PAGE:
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Colleges should make student aid a funding priority

The pursuit of higher education is priceless, but in recent years, funding this academic endeavor has become increasingly expensive.

The costs of obtaining a college degree have been rising well above the rate of inflation for the past decade. At the same time, many universities have been fattening the size of their endowments.

Endowments comprise funds raised by universities through donor gifts, which accrue interest in various investments and securities. Colleges can use this interest for large expenses, including student financial aid.

When Congress began a probe into the tax-exempt status of the most well-endowed universities in the nation, the universities reacted swiftly and to the benefit of students.

With many families facing difficulties in paying for their children’s college education and a looming economic recession, it is only appropriate that wealthy universities attempt to meet their students half way.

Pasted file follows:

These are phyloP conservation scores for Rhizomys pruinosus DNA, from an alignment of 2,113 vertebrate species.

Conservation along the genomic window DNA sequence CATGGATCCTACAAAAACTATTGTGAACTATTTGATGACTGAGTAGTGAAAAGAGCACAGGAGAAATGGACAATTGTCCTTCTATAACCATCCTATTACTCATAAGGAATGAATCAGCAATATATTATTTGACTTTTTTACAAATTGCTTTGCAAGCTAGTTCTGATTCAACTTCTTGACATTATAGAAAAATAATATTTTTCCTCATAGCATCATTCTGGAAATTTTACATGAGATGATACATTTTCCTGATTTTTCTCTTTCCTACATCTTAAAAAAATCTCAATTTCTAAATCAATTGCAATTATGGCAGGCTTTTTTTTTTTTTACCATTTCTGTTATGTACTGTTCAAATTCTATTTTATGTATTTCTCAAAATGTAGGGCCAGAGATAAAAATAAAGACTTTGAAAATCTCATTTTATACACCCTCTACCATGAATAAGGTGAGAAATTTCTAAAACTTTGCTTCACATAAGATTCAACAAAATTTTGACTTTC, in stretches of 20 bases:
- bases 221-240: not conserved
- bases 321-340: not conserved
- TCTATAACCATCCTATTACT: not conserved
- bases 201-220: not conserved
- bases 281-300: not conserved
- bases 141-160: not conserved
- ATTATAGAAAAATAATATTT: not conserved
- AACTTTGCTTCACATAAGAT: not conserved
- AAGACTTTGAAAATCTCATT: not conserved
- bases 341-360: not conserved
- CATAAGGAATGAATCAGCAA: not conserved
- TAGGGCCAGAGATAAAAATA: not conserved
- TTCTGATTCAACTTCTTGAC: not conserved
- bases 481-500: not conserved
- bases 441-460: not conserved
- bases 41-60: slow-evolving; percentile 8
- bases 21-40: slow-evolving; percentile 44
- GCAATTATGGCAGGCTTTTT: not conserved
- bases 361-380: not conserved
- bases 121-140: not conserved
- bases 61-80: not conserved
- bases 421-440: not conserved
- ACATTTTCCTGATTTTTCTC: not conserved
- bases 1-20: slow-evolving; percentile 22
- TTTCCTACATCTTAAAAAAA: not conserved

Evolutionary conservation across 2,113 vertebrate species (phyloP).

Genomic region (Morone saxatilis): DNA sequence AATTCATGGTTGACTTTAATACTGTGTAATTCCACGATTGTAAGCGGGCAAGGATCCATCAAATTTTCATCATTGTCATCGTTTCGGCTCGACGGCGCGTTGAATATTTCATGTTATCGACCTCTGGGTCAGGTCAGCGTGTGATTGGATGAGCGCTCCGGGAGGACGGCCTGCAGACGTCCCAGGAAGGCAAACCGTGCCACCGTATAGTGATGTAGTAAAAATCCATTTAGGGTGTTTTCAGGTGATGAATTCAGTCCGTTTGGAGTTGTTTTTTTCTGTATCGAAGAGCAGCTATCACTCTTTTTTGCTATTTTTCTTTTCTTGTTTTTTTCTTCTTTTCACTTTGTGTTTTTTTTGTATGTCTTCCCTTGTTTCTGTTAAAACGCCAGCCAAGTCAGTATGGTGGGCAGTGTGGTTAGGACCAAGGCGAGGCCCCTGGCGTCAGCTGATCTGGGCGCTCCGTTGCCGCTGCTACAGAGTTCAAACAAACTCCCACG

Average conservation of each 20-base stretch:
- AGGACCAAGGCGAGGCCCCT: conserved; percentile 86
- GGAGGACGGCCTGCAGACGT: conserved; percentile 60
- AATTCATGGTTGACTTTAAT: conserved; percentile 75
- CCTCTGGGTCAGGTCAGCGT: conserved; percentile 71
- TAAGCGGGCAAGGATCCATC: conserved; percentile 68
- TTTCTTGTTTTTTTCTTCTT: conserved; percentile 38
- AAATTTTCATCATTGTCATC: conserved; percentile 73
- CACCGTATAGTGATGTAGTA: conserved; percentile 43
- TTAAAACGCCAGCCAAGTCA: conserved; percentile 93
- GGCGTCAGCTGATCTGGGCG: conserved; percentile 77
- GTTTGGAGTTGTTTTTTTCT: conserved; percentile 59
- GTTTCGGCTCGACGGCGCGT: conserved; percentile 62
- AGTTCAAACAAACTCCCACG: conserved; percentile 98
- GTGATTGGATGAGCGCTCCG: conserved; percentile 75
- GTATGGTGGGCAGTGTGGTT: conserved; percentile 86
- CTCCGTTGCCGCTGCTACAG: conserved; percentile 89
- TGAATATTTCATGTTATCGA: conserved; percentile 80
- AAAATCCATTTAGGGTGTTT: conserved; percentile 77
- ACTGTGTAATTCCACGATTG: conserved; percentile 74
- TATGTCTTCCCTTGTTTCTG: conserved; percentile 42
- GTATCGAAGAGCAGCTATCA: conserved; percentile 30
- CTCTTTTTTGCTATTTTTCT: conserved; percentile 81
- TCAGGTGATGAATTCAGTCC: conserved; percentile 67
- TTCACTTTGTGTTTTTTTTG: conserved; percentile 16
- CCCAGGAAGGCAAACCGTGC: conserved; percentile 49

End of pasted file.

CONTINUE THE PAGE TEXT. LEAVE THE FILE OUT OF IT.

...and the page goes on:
Harvard, the wealthiest university in the world with an endowment of $35 billion, announced it would offer full-tuition scholarships for every student whose family makes less than $60,000 a year.

Stanford, with an endowment of over $17 billion, is one of the latest institutions to join the trend, also eliminating tuition for families with an annual income less than $60,000.

Mills College is much smaller than these other private universities. Their multi-billion dollar endowments make Mills’ $230 million endowment seem quite modest in comparison.
But we salute President Janet Holmgren, also a member of the board of trustees at Princeton, for her dedication in building our endowment over the years of her tenure.

It is only our hope that Mills will one day join these prestigious universities in reputation and generosity, using the interest gained on its endowment to ensure all high-achieving students capable of studying at Mills are able to do so, regardless of ability to pay.

Furthermore, college graduates are often inundated with student loans, which they took out when financial grants and scholarships were not enough.

When Mills officials make this a priority, they will meet the critical needs of the student body, returning to their principal job of supporting the education of women without being hindered by the task of building the College’s financial portfolio.